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COVID Vaccines: Gov. Gavin Newsom Gets J&J Dose As Eligibility Expands In California

LOS ANGELES (AP) — California's governor received his "one and done" Johnson & Johnson coronavirus vaccine Thursday, as people 50 and older became eligible for inoculations in the most populous state in the country.

A masked Gov. Gavin Newsom kept the mood of the livestreamed vaccination light, bantering as he pulled up the short sleeve of his T-shirt to expose his upper arm. He joked that he brought his own doctor, Health and Human Services Secretary Dr. Mark Ghaly.

"Nothing to be nervous about," Ghaly said before poking the governor with a needle.

California Governor Gavin Newsom receives his dose of the Johnson & Johnson Janssen Covid-19 vaccine from California Health and Human Services Agency Secretary Dr. Mark Ghaly in Los Angeles, California on April 1, 2021. (Patrick T. Fallon/AFP/Getty Images)

Newsom, 53, received his vaccination as millions more Californians became eligible Thursday to make appointments for the available doses, a process that remains frustrating for many. Unlike most residents, however, Newsom did not have to wade through the state's online portal and other separate sites to get a vaccination appointment, or wake up in the middle of the night trying to score a last-minute opening.

"I just encourage everyone 50 and over, do what I just did, and I would encourage you, when you're curious, what's the best vaccine to take? The best vaccine is the next one available," he said.

The event took place at the largely vacant Baldwin Hills Crenshaw Plaza, a shopping mall in a historically Black neighborhood in Los Angeles. LA County Supervisor Holly Mitchell said it was critical to highlight the disproportionate economic and health effects of the pandemic on working class people and communities of color, particularly for Black and Latino Californians.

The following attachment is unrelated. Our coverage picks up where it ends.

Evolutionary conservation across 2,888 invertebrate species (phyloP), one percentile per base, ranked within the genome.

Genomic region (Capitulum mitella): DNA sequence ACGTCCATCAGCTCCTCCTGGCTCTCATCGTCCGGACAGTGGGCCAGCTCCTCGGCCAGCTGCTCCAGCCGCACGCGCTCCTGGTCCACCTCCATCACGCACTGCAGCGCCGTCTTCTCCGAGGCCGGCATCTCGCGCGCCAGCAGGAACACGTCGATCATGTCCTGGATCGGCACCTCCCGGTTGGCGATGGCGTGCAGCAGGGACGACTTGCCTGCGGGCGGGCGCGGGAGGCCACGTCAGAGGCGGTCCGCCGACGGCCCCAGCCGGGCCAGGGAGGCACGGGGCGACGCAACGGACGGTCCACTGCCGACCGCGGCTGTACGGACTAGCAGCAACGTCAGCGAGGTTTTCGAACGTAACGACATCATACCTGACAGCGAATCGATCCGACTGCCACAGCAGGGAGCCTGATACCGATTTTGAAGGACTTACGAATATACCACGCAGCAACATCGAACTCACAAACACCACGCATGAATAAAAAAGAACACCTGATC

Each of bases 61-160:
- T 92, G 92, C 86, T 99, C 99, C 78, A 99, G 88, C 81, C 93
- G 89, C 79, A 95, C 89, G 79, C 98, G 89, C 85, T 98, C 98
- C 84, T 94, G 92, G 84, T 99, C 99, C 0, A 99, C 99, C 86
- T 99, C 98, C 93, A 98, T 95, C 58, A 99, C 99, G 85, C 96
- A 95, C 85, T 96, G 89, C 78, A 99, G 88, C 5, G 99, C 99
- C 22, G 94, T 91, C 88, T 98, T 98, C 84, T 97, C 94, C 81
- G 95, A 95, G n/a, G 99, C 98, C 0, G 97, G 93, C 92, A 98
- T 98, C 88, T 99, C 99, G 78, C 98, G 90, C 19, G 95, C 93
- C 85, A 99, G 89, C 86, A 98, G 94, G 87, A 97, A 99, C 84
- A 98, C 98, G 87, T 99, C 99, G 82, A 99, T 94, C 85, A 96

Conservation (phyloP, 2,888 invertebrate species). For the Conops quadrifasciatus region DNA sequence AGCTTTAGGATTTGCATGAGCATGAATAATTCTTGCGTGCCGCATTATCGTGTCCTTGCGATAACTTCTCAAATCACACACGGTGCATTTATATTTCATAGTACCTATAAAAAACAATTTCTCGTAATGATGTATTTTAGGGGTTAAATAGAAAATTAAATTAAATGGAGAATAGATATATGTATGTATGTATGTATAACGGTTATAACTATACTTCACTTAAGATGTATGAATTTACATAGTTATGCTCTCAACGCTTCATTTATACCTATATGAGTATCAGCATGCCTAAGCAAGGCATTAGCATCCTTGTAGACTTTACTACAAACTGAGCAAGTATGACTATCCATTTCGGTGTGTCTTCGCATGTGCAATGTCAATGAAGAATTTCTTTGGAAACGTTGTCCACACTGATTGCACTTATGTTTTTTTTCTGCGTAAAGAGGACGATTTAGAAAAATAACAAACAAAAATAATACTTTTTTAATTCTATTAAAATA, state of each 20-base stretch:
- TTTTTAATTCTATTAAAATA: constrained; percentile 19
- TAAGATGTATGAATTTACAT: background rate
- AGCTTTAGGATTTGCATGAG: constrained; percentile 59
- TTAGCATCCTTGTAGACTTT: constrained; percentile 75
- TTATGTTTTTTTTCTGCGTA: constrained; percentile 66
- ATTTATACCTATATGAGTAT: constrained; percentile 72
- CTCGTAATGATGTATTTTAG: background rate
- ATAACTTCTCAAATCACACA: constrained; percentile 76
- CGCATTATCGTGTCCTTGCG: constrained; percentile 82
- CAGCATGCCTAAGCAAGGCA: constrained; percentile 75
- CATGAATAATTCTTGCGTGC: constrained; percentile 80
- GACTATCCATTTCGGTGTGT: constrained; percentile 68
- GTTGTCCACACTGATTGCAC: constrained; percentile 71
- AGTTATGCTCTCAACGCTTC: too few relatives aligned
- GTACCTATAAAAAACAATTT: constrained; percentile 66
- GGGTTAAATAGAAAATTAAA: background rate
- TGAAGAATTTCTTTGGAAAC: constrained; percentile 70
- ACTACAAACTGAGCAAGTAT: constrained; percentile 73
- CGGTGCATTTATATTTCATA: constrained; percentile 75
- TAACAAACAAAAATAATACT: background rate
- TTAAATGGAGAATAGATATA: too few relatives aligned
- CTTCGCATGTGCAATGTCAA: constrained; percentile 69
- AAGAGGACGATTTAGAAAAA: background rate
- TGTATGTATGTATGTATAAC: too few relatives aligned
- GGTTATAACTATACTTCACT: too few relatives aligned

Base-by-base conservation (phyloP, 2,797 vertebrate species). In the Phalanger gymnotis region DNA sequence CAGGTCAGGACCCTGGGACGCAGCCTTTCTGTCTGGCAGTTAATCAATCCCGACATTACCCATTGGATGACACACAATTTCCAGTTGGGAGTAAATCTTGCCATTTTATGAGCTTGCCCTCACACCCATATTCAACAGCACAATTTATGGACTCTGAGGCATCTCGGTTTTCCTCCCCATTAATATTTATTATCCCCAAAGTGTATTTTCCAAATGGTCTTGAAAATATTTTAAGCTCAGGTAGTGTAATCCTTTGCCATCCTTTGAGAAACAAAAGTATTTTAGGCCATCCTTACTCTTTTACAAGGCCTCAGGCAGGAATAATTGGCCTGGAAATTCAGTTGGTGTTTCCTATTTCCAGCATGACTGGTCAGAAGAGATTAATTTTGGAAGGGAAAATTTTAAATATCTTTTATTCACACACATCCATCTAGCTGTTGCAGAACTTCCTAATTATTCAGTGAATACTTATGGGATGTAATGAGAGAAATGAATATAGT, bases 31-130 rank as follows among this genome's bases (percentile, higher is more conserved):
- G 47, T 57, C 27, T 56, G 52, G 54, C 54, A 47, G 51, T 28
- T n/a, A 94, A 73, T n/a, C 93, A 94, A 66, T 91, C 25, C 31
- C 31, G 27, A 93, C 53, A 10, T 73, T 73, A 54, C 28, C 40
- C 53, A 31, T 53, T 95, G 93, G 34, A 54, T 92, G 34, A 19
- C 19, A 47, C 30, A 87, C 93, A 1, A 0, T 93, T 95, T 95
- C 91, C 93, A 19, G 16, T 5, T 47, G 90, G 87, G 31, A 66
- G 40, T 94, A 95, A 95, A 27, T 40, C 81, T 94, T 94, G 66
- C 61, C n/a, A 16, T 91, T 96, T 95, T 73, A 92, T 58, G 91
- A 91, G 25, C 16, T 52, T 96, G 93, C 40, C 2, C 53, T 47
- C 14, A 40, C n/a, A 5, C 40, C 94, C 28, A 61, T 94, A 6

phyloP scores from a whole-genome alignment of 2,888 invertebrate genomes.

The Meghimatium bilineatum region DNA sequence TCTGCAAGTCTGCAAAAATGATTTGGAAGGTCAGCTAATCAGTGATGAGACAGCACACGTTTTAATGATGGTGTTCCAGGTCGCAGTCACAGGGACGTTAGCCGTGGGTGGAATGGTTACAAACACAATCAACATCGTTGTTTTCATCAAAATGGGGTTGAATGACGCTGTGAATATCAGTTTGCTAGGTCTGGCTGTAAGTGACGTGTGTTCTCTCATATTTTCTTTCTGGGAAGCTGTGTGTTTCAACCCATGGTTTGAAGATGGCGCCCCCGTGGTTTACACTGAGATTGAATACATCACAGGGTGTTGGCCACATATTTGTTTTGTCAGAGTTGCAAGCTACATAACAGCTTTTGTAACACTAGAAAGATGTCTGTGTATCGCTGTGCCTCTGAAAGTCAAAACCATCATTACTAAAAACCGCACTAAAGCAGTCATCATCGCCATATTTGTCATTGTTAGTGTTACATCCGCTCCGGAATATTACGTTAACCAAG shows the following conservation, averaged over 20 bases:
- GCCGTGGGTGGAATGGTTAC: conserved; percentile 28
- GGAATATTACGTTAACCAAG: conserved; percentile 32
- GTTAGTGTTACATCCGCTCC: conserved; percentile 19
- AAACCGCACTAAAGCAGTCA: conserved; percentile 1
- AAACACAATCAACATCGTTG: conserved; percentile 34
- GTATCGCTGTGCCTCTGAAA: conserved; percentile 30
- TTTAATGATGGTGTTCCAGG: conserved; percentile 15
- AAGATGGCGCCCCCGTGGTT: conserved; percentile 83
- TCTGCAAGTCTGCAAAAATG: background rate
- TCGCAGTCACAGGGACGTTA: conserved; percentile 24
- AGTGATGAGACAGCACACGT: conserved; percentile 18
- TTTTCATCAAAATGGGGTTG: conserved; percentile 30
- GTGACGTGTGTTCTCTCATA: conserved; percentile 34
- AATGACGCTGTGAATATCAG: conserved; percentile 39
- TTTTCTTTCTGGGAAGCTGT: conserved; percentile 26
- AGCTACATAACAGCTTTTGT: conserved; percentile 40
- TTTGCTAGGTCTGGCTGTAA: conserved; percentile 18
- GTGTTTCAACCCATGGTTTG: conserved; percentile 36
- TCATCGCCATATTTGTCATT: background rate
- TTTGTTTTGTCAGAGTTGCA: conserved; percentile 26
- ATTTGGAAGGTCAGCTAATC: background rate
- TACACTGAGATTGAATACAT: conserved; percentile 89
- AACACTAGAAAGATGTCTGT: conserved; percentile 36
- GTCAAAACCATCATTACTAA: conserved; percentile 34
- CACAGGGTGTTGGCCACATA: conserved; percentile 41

Mitchell cheered as Yolanda Richardson, the state secretary in charge of vaccination operations, also received the J&J vaccine. Both women are African American.

California has administered more than 18 million doses as of Thursday and 6.7 million people are fully vaccinated. But the governor warned that getting to herd immunity may take months and depends on supply. Last week, the state administered 2.5 million shots, about the amount California expects to receive next week, he said.

The state of nearly 40 million residents is coming back to life as more business sectors reopen following a crushing winter surge. California's case and death rates remain low but unlike in some other states, cautious health officials have asked people to continue wearing masks and maintain social distancing rules in order to avoid another surge.

On Thursday, the touristy and popular Santa Cruz Beach Boardwalk reopened to visitors while in Oakland, the A's prepared to welcome a limited number of fans to their opening day game. Other major league baseball teams, the San Diego Padres and Los Angeles Angels, were also preparing for games in San Diego and in Anaheim, respectively.

Newsom, a Democrat, is likely to face a recall election from opponents critical of his handling of the pandemic, who argue that he put overly tight constraints on businesses and failed to reopen schools to in-class instruction soon enough.

"Having bungled California's vaccine rollout from the very beginning, Gavin Newsom is fortunate to receive his shot today as so many others continue to wait," California Republican Party Chairwoman Jessica Millan Patterson said in a statement.

LA Mayor Eric Garcetti, also a Democrat, defended Newsom for making the hard calls and said he hoped the governor felt the joy that comes with the jab of a vaccination.

"It happens in a split-second, it doesn't hurt, and yet it transforms everything," Garcetti said. "The melting away of a year of suffering and trauma and pain begins to finally go away."

The governor, dressed casually in jeans and a T-shirt, sat on a folding plastic chair. He breathed in deeply after the shot then disappeared from cameras for his 15-minute waiting period.

The official first partner, Jennifer Siebel Newsom, will get vaccinated when she becomes eligible in two weeks, when appointments open for residents 16 and older, he said.

© Copyright 2021 CBS Broadcasting Inc. All Rights Reserved. The Associated Press contributed to this report.

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